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Values and Attitudes toward Prairie Dogs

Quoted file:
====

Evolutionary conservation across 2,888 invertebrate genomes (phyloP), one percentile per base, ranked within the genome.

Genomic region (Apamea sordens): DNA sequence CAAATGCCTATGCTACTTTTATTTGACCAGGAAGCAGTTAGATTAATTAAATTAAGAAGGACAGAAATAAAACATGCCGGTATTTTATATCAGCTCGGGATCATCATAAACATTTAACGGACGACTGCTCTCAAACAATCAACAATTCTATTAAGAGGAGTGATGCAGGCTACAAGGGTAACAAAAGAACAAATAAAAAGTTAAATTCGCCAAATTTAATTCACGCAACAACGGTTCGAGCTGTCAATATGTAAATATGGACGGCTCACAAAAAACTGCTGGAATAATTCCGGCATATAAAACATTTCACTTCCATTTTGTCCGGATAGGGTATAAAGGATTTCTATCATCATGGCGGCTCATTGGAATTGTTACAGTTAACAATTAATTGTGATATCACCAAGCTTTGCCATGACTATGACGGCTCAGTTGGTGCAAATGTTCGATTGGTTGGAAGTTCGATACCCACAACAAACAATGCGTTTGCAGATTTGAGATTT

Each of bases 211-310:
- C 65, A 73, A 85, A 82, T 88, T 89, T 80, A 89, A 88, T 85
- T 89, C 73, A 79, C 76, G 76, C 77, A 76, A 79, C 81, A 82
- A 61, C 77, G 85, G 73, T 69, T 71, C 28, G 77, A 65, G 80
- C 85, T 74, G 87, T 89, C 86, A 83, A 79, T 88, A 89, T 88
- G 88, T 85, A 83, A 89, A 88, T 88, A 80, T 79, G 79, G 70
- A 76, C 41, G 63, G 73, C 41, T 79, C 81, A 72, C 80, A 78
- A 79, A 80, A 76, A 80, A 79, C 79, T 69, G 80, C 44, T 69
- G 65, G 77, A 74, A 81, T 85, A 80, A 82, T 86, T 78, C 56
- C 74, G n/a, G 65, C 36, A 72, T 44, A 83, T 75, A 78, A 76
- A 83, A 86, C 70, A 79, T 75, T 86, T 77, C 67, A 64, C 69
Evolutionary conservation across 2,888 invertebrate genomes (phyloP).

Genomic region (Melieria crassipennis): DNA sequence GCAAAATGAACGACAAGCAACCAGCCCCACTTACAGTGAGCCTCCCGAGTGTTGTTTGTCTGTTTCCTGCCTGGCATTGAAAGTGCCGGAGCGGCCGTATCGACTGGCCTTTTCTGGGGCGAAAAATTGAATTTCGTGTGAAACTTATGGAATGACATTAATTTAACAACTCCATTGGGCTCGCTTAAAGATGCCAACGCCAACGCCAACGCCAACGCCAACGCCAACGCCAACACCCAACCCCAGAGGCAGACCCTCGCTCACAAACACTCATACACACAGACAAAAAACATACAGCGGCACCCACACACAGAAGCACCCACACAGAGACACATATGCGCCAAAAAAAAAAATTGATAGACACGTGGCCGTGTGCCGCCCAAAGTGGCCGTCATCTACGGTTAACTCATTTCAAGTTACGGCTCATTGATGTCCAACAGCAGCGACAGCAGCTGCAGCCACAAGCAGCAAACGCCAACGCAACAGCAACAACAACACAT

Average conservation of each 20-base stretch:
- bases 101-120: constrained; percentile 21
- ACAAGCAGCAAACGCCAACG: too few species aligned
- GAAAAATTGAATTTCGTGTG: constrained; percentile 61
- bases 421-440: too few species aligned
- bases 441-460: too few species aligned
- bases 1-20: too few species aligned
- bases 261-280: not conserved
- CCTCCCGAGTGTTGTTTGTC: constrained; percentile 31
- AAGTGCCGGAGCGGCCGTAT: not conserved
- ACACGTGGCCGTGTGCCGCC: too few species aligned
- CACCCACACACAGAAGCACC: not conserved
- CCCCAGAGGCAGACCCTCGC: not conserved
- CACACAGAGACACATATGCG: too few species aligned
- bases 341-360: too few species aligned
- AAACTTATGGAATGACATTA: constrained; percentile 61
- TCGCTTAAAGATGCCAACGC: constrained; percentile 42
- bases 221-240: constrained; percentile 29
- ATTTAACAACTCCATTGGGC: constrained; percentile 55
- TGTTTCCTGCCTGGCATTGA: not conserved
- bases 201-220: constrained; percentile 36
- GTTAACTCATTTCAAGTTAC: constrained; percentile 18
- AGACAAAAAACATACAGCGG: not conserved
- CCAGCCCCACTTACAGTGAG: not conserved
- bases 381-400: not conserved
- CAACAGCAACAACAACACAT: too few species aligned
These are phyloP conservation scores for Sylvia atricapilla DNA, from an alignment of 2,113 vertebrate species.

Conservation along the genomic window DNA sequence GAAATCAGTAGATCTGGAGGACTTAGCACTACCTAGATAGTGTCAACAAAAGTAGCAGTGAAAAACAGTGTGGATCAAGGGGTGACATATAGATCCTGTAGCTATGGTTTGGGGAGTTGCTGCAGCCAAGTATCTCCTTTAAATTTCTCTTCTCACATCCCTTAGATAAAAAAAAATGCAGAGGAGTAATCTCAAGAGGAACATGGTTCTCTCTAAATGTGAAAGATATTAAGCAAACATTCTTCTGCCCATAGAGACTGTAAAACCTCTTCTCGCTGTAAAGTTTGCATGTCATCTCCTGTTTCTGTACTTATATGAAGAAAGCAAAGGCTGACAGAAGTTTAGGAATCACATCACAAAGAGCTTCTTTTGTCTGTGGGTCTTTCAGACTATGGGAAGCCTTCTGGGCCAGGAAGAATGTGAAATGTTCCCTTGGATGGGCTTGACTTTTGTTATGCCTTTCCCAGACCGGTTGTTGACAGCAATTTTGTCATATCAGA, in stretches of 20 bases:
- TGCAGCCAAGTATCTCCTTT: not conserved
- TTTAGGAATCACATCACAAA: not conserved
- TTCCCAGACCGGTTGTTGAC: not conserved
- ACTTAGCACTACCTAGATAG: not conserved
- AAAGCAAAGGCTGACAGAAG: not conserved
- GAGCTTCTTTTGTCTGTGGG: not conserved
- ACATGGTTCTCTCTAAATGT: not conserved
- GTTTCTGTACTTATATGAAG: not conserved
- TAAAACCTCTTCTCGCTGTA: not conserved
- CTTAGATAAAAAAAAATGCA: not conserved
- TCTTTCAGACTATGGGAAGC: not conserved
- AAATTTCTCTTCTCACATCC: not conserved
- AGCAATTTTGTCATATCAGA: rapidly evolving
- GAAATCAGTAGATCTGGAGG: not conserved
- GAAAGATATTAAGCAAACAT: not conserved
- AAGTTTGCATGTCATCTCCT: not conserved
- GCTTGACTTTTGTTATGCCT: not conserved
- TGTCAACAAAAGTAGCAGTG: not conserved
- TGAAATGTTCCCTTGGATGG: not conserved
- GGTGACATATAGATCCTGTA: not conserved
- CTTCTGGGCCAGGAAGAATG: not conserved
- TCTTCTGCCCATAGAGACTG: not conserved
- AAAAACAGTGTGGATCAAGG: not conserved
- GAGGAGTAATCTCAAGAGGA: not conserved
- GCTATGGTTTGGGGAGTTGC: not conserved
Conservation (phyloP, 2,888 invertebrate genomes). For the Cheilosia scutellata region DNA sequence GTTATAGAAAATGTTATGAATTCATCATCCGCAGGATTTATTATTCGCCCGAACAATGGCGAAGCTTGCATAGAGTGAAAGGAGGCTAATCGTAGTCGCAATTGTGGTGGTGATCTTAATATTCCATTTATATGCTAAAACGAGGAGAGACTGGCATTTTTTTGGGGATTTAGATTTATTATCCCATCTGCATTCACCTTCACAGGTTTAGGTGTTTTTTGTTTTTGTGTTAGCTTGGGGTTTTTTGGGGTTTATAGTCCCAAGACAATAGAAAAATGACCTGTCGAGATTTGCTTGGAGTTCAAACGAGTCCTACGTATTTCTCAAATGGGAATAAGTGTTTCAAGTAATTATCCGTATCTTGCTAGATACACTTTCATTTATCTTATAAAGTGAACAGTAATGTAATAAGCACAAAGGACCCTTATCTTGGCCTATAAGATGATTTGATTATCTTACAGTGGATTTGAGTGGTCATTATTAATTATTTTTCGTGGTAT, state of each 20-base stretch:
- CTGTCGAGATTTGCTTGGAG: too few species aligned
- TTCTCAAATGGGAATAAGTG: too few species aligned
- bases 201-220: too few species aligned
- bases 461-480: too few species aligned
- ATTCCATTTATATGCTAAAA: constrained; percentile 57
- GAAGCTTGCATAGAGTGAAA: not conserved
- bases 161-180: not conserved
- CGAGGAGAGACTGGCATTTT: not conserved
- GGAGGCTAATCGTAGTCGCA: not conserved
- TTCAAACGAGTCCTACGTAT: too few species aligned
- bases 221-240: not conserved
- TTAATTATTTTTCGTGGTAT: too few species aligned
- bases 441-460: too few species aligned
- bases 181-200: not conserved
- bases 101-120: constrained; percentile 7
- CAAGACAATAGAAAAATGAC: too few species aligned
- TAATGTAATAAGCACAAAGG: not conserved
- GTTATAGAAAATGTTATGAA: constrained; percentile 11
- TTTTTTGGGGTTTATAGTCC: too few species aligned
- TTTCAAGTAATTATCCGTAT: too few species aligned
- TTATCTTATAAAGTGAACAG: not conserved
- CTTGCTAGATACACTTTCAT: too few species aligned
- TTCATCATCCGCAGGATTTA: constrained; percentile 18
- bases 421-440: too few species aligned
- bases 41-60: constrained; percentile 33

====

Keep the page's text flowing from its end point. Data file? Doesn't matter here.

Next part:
Prairie dogs (Cynomys spp.) have declined drastically over the past century. Conservation of the genus will require an interdisciplinary approach, including consideration of human values and related variables. We conducted a sample survey of the values, attitudes, knowledge, and perceptions of 900 residents of Montana, USA toward prairie dogs. Sub-samples included rural residents (n=300), urban residents (n=300), ranchers (n=150), and members of conservation organizations (n=150). On average, all sample groups except members of conservation organizations displayed little regard for prairie dogs, with the level of antagonism increasing from conservation organization members to urban residents, rural residents, and finally ranchers. Still, the average respondent from each group supported maintaining some prairie dogs. Values and attitudes toward prairie dogs were linked to issues of range management, especially on public lands. Sample groups varied with respect to attitudes and perceptions toward the management of public lands and prairie dogs inhabiting those lands. Ranchers and, to a lesser extent, rural residents believed that ranchers maintain limited control over publics lands which they would like to see increased. On average, members of conservation organizations and, to a lesser extent, urban residents believed just the opposite. If society chooses to conserve prairie dogs and the prairie dog ecosystem, it will require the development of well organized public relations and education programs that strive to strengthen supportive values and attitudes toward prairie dogs, while simultaneously changing or neutralizing negative values and attitudes. Simply providing information in an attempt to correct false perceptions will likely not be sufficient to induce value and attitude change. Broader, more comprehensive public relations and education programs are required.
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